JScreen is a nonprofit organization dedicated to preventing Jewish genetic diseases through education, genetic testing, and genetic counseling. As an organization that serves the entire Jewish population, Jews from all different backgrounds and denominations approach JScreen representatives at community events for guidance and information regarding genetic testing. In fact, as a JScreen volunteer I have noticed that these people do not simply differ in their Jewish heritage and affiliation, but they also vastly differ in their mindset as they approach the JScreen table.
There are those who come to us knowing they want to be tested. They heard about genetic screening and JScreen either from previous events, from their rabbi, or through a family friend; all that is left for us to do is help them register for their spit kit.
Not everyone knows for certain that they want genetic screening, however, so there are those who approach the table with hesitance and many questions. These individuals know of genetic testing and perhaps have heard of JScreen, but the idea of finding out which diseases they may carry causes some apprehension. They may want to be screened, but are anxious to take the first step. In this case, JScreen’s role is to help them understand the reasoning behind genetic screening and how the information can be used when planning for a family.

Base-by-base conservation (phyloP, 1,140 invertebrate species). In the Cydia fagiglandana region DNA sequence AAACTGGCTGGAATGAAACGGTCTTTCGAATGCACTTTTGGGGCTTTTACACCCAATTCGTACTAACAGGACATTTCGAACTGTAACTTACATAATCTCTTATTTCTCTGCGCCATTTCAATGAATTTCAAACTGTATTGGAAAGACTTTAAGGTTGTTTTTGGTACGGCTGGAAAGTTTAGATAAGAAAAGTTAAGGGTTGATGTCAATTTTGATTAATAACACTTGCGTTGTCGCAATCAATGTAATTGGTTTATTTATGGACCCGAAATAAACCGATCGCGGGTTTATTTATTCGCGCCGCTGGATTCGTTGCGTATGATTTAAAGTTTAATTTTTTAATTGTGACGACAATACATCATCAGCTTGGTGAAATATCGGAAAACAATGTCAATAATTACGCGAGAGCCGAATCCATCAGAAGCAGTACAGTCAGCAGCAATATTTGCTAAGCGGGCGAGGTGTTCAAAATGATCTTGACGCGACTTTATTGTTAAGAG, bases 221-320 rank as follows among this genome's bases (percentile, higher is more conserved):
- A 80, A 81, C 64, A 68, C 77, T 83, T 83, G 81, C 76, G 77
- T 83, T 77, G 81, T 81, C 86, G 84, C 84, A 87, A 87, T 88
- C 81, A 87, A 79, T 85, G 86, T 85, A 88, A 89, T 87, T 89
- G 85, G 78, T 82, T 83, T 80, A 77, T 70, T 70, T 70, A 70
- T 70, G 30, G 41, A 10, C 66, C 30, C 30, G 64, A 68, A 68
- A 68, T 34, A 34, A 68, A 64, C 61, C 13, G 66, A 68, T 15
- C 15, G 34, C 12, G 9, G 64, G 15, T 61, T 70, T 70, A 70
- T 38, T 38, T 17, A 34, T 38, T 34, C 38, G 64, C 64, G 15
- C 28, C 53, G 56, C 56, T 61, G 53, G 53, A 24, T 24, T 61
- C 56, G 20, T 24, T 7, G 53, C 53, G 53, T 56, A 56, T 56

Some people approach the table with the mindset of “screening is not for me.” They’d either “rather not know” or think it’s “not pertinent to me.” There is an array of misconceptions that can give people the idea that they are exempt from being a carrier, so JScreen is there to set the record straight and provide accurate information.
Lastly, there are many who approach the table without prior knowledge of JScreen or genetic testing. They see the intricate DNA-tree logo, causing them to approach the table out of curiosity about what we do. By simply putting this on their radar, we empower them and make them aware of a very important step they should take before having children.
By getting screened yourself or supporting JScreen’s work by spreading the word on social media or discussing it with friends, you can make a difference in the lives of so many. If you would like to follow in my footsteps and volunteer at a local event, your time will certainly be well spent.
By Lilly Gelman
Lilly Gelman is originally from Houston, Texas, and is currently studying biology and English at Yeshiva University. In addition to her work with JScreen, Lilly is also an editor for The Commentator, the student newspaper of Yeshiva University, and Perspective, the first online magazine of Stern College.